Acid Base Titration : 5 Types with Examples and Titration Curves
Titration is a method of estimation of the strength of a given substance in analytical chemistry.
An acid base titration is specifically meant to estimate the strength of acids, bases, and related salts.
The principle behind the acid base titration is neutralization. When an acid reacts with a base, it forms salt and water. This is called as a neutralization reaction because theoretically pH at the end point is 7.
In an acid base titration, a known quantity of acid is used to estimate an unknown amount of a base or vice-versa. A known reactant is taken in a burette and the test in a beaker. The reactant from burette is added drop by drop while the beaker is swirled to enhance the reaction. This is continued until the endpoint is reached.
The reactant taken in burette is called titrant while that taken in the flask is called as a titer
An acid-base indicator is used to indicate the end point of reaction. These indicators change the color of the solution at the endpoint. In modern labs instead of indicators, pH meters are used to detect the endpoint.
5 Types of Acid Base Titration
Acid base titration can be done in both aqueous and nonaqueous media.
A. Aqueous acid base titration
These are normal titration between acids and base dissolved in water. Hence the name aqueous titration. They are prominently used in academic labs and for standardization.
1) Strong acid V/s strong base
Here are strong acid reacts with a strong alkali to form salt and water. The reaction of this type is swift and also complete. The reaction happens in stoichiometric means, i.e., each molecule of acid reacts with the corresponding molecule of the base. At the end of the reaction, no molecule of acid or base exists as every molecule in the reaction has completely reacted to form a salt. Hence the endpoint or equivalence point is precise and sharp.
Examples of these types of acids are HCl, H2So4, HNO3, HBr, HClO4 (perchloric acid), H3PO4, etc. The examples of strong bases are NaOH, MgOH2, Al2OH3, etc.
Reaction example: HCl+NaOH—————-> NaCl + H2O
Either the known quantity of acid is taken in burrete to react with an unknown quantity of strong base in the flask (beaker) or vice-versa.
The pH at the end point is neutral, i.e., 7. So indicator changing their color around pH seven are used here.
2) Strong Acid v/s Weak Base
Here a strong base reacts with a weak acid to form salt and water. But since the reaction uses a strong acid, the pH at the endpoint will be towards acidic, i.e., below 7.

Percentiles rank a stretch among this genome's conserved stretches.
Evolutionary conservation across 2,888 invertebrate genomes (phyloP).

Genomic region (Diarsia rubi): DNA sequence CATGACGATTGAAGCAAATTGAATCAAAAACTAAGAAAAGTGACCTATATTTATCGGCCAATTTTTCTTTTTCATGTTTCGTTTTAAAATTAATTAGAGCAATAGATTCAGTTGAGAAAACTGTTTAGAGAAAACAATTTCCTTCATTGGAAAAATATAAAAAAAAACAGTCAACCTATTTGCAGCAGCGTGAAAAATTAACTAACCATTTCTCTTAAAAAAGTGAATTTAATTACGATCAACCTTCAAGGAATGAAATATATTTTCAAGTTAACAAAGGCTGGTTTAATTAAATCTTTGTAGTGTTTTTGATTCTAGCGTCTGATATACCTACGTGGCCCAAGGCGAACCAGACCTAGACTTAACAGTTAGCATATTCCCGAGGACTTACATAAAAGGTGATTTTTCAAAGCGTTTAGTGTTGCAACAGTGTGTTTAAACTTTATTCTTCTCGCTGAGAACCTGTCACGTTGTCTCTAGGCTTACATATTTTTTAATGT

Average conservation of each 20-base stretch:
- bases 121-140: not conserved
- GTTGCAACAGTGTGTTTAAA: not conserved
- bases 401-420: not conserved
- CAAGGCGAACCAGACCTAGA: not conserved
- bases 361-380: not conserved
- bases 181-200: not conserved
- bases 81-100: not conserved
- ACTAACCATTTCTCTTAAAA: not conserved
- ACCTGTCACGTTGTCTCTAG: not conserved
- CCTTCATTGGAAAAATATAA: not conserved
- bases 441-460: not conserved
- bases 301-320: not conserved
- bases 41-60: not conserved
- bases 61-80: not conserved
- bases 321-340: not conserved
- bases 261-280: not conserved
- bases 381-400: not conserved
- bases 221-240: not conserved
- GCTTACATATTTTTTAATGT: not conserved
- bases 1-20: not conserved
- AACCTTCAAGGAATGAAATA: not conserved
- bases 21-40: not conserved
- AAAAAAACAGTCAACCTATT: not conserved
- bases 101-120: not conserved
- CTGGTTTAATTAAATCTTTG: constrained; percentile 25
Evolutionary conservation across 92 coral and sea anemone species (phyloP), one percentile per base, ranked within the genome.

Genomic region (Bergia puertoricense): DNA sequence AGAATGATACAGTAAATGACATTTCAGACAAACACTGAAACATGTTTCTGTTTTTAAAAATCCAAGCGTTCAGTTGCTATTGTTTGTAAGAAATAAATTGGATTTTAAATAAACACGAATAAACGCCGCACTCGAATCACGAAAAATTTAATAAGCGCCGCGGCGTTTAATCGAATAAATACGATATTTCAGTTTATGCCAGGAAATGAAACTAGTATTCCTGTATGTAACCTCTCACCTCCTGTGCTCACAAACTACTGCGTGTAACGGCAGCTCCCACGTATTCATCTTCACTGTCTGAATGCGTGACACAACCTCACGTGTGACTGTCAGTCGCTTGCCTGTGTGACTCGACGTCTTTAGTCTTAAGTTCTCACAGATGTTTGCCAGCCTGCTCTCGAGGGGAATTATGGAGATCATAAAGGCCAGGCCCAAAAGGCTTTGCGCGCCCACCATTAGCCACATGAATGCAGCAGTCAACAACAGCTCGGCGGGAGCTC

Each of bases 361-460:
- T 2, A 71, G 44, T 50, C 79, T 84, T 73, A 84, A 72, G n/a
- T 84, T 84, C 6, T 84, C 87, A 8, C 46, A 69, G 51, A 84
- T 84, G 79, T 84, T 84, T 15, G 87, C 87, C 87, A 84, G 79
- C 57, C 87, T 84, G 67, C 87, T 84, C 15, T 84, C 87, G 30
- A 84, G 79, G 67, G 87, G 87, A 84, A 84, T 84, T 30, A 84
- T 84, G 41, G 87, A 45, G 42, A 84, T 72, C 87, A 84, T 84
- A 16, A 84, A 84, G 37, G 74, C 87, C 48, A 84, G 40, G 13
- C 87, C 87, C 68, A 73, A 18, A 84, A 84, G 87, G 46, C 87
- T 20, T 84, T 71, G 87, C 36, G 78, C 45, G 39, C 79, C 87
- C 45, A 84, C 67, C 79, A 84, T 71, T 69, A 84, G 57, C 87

Reaction example: HCl+NH4OH—————–>NH4Cl + H2O.
Here the salt formed NH4Cl is slightly acidic. So indicators changing color at lower pH’s are employed.
During the reaction, a known concentration of strong acid is taken in a burette and allowed to react drop by drop with the base in a beaker.
3) Weak Acid V/s Strong Base
Here the reaction happens between a weak acid and strong base. The weak acid is taken in a beaker and known quantity of strong base is dropped from a burrete till the endpoint.
Reaction example: H2CO3+ NaOH————–>Na2Co3+H2O
The salt formed is slightly basic, so the pH at the end point is above 7. The indicator used is one with a change in color at higher pHs.
4) Weak Acid V/s Weak Base
Here both acid and base are weak. So mostly they are avoided due to imprecise endpoints. At the endpoint, the pH will be seven theoretically. But cannot be measured precisely like that in strong acid and strong base case. An extra amount of titrant is needed to reach the endpoint due to the imprecise reaction.
Reaction example: H2CO3+NH4OH————–>NH4OH+H2O
The endpoint is neutral as the salt is neutral, but due t excess titrant added the pH could be in favor of it.
Check the video below for method
Back titration or Indirect titration
Even the substance which is not acidic or basic it can still be estimated. For this, the substance is converted by use of some reaction and then estimated employing back titration method.
Example: Estimation of aspirin. Aspirin is a weak acid drug. So to the sample of aspirin in a beaker, known volume sodium hydroxide is added. It is allowed to react by heating. Once the reaction is over, the sodium remained unconsumed is estimated by back titration with concentrated hydrochloric acid
Step. 1) Aspirin + NaOH (Excess) —————> Alkaline hydrolysis + Remained NaOH.
Step. 2) Remained NaOH + HCl —————-> NaCl + H20.
B. Non-Aqueous titration:
These are conventional methods of non-aqueous titration. Here instead of water as solvent glacial acetic acid is used to make the reactants. They are similar to the above types of acid-base reactions. Since many drugs are water-insoluble and slightly acidic or basic, they are analyzed by non-aqueous titrations. They are extensively used for quality control and analysis of drugs.
Reaction example: psuedoephidrin+HCl